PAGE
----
The president doesn’t matter

The huge emphasis in our culture and media on the powers and election of our president is a harmful distraction.

By Ajay Ravichandran

As the 2012 presidential campaign begins to heat up, Barack Obama will start to spend obscene sums of money to convince you that Mitt Romney is a corrupt plutocrat, and Romney will spend sums just as obscene to get you to think Obama is a decadent leftist, but there is one thing which both men desperately want you to believe—namely, that the president plays a profoundly important role in determining political outcomes. And they’ve already made a good start, having long since convinced most political journalists. Presidential campaigns and initiatives receive vastly more coverage than almost any other type of political story, and reporters covering other political issues tend to implicitly assume that the president is far more important than any other political actor, devoting a disproportionate share of attention to his views and holding him responsible for whatever outcomes result. But while the presidency is obviously an immensely powerful office, it is far less influential than is widely believed. The illusions that surround presidential power prevent us from thinking clearly about how to effect political change.

One of the powers most frequently attributed to the president is the ability to mobilize congressional votes for legislation he favors by persistently advocating for its passage. However, research from University of Maryland political scientist Frances Lee suggests that a presidential endorsement is just as likely to prevent a law from passing as it is to improve its chances. Drawing on a database of 8,600 Senate votes cast between 1981 and 2004, Lee found that, while members of a president’s own party tend to view a given bill more favorably once he declares his support for it, such support actually makes the other party’s members less likely to back it.

This is because, in light of how polarized our politics now are, most members of both parties think that the most effective way of pursuing their political goals is to deny their opponents even the smallest victory whenever they can. The president is widely perceived as one of his party’s main leaders, so any political debate’s stakes rise significantly once he gets involved, making those in the other party less likely to cooperate. But the structure of the United States government, which often divides power between the two parties and gives even political minorities substantial influence, makes it very hard to pass anything without some support from across the aisle, so direct presidential involvement tends not to have much of an impact.

Pundits and other politicians also tend to exhort presidents to go on campaign-style tours of the country, giving public speeches in order to mobilize support for important policies. Disproving the notion that this approach represents a plausible path to political change doesn’t require any detailed studies. Simply ask yourself how likely the typical person is to come home after a difficult day at work or school and take time out of his or her evening to listen to a presidential speech. For that matter, how likely are you to pay attention to the typical presidential address? Even if you do, do you normally respond by calling your congressman or organizing a rally, or do you just cheer (or fume) at your TV screen? In short, the idea that any politician (perhaps excepting history-making figures like Lincoln or FDR) could move large numbers of ordinary citizens to get involved in politics between elections rests on wildly optimistic assumptions about human nature.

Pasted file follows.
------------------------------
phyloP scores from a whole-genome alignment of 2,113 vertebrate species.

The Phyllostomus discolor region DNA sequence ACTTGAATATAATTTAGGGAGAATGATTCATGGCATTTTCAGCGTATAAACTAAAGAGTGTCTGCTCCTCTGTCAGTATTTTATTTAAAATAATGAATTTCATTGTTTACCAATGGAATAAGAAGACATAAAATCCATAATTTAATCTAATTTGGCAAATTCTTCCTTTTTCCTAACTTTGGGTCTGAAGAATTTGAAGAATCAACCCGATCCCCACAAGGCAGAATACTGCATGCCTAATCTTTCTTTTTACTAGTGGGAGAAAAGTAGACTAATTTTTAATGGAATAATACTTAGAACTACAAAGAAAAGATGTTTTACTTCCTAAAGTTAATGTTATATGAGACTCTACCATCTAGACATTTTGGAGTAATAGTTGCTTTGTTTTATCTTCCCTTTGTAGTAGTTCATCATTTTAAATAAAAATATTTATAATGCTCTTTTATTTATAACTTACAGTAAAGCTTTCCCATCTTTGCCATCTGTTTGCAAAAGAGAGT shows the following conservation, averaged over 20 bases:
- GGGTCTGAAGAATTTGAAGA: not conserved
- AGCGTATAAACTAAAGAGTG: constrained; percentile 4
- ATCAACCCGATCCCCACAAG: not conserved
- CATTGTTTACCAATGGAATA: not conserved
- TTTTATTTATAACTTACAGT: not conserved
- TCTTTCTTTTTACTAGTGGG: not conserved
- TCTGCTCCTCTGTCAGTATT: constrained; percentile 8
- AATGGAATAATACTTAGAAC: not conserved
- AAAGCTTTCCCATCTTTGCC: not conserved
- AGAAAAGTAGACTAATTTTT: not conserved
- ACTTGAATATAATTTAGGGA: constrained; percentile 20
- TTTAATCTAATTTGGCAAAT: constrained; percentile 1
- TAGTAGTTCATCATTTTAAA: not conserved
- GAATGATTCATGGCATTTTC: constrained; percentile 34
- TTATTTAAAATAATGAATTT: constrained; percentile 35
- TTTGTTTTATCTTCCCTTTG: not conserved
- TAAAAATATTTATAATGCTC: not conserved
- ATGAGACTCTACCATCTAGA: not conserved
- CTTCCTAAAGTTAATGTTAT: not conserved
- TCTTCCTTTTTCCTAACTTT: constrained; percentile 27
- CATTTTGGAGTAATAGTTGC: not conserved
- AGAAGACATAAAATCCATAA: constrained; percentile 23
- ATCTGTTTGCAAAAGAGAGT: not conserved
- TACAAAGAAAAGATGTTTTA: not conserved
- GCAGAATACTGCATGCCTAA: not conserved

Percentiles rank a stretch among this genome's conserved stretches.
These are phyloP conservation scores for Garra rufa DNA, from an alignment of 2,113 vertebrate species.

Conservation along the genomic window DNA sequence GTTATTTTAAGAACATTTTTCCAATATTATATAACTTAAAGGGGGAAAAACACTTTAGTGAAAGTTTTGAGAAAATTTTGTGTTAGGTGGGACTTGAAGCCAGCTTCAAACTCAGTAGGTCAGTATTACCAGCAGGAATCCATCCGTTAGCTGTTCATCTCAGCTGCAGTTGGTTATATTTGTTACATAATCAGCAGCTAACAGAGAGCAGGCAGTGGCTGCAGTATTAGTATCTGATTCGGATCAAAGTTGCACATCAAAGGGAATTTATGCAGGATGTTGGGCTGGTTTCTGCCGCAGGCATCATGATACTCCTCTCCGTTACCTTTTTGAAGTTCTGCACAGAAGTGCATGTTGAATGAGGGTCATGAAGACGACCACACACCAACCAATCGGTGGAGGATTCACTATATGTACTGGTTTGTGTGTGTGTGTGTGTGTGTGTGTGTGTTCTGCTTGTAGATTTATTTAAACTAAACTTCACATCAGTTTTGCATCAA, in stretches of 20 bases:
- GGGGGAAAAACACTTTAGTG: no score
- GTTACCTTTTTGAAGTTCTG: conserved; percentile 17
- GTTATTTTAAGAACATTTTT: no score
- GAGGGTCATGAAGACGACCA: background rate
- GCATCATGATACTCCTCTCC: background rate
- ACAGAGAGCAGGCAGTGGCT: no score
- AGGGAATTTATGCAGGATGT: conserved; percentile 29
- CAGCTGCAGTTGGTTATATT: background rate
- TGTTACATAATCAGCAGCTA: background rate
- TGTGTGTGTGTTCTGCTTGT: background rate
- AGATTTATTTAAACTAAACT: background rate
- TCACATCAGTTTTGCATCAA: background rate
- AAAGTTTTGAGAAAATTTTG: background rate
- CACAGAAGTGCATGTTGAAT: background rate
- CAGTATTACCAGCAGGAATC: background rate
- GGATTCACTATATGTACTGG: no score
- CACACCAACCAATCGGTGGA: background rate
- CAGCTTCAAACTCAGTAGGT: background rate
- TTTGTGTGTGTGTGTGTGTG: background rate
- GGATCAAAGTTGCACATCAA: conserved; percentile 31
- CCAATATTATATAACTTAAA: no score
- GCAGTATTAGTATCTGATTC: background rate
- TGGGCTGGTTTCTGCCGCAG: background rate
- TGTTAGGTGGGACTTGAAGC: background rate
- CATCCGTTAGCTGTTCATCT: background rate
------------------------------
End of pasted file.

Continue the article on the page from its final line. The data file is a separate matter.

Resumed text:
While I have been quite critical of both of these myths about the power of the presidency, I think they flow from a frustration that is easy to sympathize with. While people have probably always complained about politicians’ neglect of their needs, American political life today is afflicted by an unusually rigid paralysis that causes serious problems—mass unemployment and skyrocketing health care costs, for instance—to fester for years without being addressed. Under such circumstances, it is natural to console oneself with the thought that there is a single figure with the power to break through the gridlock if he would only try. However, the ills which plague our politics have much deeper roots than a single president’s flaws, from the difficulties involved in having two ideologically polarized parties operate a political system that relies heavily on consensus and informal cooperation to the intrinsic complexity of the challenges they confront. While the hope that electing the right president might fix things offers a welcome respite from this bleak reality, it is ultimately an obstacle to the gradual and arduous struggle needed to actually change that reality for the better.

Ajay Ravichandran is a fourth-year in the College majoring in philosophy.